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Missouri Court of Appeals, Western District.

STATE of Missouri, Respondent, v. Everett Ray GRAHAM, Appellant.

WD 80338

    Decided: June 12, 2018

Before Division Three: Victor C. Howard, Presiding Judge, Cynthia L. Martin, Judge and Gary D. Witt, Judge Richard A. Starnes, Jefferson City, MO, for respondent. Amy M. Bartholow, Columbia, MO, for appellant.

Appellant Everett Graham (“Graham”) appeals his conviction for failing to register as a sex offender, section 589.425,1 following a jury trial in Harrison County, Missouri. Graham raises three points on appeal. We agree that the trial court erred in failing to grant his judgment of acquittal at the close of all evidence because the State failed to submit any evidence that Graham knowingly failed to register. We reverse and order that Graham be discharged.2

Factual and Procedural Background 3

Graham was convicted in Iowa of a crime that required him to register as a sex offender under Iowa law. At the time of his conviction, Iowa required offenders to register for a period of ten years. In 2006, Graham was notified by the Iowa Department of Public Safety that he was no longer required to register in Iowa. The Notice read:

To Everett Graham, date of birth 11/7/71. As provided in Chapter 692A of the code of Iowa, the Iowa Department of Public Safety has reviewed information relating to your registration as a sex offender with the Iowa sex offender registry. Based upon this review your required 10-year registration period has expired. No evidence has been found to indicate that this registration requirement should be extended. All records pertaining to your registration have been or will be removed from our public website and related databases. A copy of this document is being provided to the sheriff in your current county of residence in Iowa for the sex offender registry in your current state of residence to assist in the handling of related records in that office. Be advised Iowa code Chapter 692A requires anyone who commits a second or subsequent offense requiring registration to register as a sex offender in Iowa for the remainder of his or her life. Any future conviction for an offense requiring registration would subject you to this lifetime registration requirement. End 8/27/2006.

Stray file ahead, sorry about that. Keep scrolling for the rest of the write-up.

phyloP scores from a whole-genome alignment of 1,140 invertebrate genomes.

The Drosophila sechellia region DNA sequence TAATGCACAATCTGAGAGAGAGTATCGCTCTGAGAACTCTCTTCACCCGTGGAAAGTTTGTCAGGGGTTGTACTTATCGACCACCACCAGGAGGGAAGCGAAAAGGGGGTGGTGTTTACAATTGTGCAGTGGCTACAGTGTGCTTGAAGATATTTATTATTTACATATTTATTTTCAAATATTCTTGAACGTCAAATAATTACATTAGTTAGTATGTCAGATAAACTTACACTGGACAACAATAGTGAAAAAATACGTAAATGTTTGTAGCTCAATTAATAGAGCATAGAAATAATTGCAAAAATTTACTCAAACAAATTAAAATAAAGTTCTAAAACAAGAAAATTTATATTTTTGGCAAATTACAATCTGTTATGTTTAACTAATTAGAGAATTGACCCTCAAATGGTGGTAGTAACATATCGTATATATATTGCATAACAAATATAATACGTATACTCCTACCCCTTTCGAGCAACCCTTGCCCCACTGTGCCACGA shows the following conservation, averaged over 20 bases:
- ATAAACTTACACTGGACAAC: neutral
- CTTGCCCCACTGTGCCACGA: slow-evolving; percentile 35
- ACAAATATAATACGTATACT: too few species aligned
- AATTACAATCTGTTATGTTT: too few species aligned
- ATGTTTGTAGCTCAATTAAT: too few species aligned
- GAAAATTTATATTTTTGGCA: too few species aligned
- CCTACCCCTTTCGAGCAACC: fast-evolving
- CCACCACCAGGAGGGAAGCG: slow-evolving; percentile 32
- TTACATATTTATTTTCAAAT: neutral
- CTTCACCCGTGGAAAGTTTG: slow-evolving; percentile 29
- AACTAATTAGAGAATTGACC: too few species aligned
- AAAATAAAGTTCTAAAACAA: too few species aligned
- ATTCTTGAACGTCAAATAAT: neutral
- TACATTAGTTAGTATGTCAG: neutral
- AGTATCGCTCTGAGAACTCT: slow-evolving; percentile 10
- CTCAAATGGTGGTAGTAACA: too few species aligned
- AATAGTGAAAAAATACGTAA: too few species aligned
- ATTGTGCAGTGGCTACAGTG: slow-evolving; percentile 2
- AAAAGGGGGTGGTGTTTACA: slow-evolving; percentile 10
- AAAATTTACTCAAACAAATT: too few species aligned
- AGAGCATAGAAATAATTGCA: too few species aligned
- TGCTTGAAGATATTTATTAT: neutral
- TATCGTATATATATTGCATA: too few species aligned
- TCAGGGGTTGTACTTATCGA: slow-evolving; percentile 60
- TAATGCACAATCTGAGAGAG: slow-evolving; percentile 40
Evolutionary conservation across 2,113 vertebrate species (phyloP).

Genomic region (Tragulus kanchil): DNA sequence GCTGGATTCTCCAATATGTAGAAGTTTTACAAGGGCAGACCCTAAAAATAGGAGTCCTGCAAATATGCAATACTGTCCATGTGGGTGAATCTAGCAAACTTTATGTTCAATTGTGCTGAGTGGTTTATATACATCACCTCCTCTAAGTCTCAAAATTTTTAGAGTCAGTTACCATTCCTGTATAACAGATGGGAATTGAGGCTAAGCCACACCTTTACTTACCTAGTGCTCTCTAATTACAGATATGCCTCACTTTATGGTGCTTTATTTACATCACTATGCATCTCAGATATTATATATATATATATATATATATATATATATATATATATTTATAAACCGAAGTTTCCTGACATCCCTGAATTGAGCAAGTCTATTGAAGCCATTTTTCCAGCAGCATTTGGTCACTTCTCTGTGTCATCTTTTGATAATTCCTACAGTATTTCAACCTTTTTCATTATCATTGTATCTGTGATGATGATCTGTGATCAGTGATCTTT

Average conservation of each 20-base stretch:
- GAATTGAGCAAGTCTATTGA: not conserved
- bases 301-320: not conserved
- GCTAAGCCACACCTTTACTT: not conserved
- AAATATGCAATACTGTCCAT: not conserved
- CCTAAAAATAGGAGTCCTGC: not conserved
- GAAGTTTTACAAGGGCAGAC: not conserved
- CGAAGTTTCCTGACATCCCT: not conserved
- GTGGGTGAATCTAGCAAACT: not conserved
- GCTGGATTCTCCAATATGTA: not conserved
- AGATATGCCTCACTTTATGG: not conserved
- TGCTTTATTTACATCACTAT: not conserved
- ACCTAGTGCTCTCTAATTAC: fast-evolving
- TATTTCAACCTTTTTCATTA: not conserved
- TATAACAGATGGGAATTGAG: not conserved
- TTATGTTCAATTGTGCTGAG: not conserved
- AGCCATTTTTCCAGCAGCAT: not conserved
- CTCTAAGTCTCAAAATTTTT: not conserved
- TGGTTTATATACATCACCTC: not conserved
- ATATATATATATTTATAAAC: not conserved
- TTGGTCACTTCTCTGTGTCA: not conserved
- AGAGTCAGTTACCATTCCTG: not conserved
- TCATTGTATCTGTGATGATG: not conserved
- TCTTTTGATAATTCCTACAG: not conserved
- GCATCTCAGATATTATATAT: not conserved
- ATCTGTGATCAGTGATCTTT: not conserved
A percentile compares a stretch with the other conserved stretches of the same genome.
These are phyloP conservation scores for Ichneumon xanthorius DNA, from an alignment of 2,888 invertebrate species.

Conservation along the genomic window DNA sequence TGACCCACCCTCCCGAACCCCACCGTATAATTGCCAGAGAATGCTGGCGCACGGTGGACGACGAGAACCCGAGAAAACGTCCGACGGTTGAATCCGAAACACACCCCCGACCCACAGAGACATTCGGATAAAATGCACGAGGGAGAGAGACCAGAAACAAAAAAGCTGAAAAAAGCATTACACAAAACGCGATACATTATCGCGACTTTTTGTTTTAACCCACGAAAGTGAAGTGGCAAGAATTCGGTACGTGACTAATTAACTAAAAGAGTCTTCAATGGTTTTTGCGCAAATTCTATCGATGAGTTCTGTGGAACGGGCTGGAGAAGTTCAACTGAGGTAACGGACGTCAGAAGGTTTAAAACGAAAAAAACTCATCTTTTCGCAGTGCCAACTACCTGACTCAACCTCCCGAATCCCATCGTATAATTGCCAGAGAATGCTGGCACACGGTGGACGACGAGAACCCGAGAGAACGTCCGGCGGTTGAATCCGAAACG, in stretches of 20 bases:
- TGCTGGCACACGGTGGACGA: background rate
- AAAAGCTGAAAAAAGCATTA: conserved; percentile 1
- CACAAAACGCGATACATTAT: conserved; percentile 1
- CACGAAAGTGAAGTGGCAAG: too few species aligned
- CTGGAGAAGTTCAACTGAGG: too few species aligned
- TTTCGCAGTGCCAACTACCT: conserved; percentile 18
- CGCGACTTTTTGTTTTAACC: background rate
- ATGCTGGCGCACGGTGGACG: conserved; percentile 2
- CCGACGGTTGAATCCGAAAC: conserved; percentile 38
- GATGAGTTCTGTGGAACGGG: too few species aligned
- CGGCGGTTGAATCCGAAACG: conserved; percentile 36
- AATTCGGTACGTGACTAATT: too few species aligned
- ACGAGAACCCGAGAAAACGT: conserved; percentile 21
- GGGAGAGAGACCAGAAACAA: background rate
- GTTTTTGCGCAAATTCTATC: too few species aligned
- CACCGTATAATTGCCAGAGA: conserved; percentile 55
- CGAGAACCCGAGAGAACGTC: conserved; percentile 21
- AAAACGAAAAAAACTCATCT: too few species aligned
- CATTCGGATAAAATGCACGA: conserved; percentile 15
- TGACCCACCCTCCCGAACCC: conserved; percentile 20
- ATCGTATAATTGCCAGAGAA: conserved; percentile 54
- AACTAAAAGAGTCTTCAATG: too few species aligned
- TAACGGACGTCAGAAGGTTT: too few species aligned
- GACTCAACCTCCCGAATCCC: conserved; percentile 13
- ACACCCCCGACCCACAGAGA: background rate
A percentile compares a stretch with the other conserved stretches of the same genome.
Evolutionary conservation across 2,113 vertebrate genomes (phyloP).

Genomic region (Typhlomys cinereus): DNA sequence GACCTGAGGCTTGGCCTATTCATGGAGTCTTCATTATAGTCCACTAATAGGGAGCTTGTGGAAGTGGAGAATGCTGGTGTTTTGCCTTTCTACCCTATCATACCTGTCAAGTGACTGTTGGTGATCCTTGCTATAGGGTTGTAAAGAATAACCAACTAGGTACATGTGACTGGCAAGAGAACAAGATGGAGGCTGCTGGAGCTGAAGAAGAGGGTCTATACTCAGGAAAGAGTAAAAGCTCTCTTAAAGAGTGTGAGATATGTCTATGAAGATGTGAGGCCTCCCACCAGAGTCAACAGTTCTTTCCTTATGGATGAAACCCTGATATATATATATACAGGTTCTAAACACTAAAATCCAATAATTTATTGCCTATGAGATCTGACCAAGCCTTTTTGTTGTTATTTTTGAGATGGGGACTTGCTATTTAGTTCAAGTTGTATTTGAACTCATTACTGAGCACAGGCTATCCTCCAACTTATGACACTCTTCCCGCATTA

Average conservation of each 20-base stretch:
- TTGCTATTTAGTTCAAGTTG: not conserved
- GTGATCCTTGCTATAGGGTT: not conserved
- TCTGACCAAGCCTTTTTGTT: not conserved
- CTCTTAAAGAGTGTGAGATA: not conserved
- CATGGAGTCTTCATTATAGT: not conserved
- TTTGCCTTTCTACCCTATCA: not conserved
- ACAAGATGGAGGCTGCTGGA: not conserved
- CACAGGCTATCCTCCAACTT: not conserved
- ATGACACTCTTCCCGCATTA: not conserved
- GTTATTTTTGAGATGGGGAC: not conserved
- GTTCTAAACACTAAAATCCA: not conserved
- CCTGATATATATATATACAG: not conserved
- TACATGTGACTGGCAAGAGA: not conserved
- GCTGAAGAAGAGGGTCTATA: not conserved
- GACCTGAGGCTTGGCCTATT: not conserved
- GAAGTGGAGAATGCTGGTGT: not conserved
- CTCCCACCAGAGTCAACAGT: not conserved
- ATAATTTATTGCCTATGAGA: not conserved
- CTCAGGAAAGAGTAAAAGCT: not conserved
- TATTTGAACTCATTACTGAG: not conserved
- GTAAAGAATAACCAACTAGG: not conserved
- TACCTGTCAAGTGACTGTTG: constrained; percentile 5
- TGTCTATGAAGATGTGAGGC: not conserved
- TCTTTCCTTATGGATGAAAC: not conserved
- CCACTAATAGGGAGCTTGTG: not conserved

The notice did not speak to any other states' registration requirements; it only informed Graham that he was no longer required to register in Iowa.4

At some point between 2006 and August 22, 2015, Graham moved to Cainsville, Missouri. On August 22, 2015, Graham contacted the Harrison County Sheriff's department to report the shooting of a cat by his neighbor. Deputy Justin Ray (“Deputy Ray”) made contact with Graham, ran his criminal history and found an outstanding warrant for his arrest.5 This information was communicated to Sheriff Josh Eckerson (“Sheriff Eckerson”).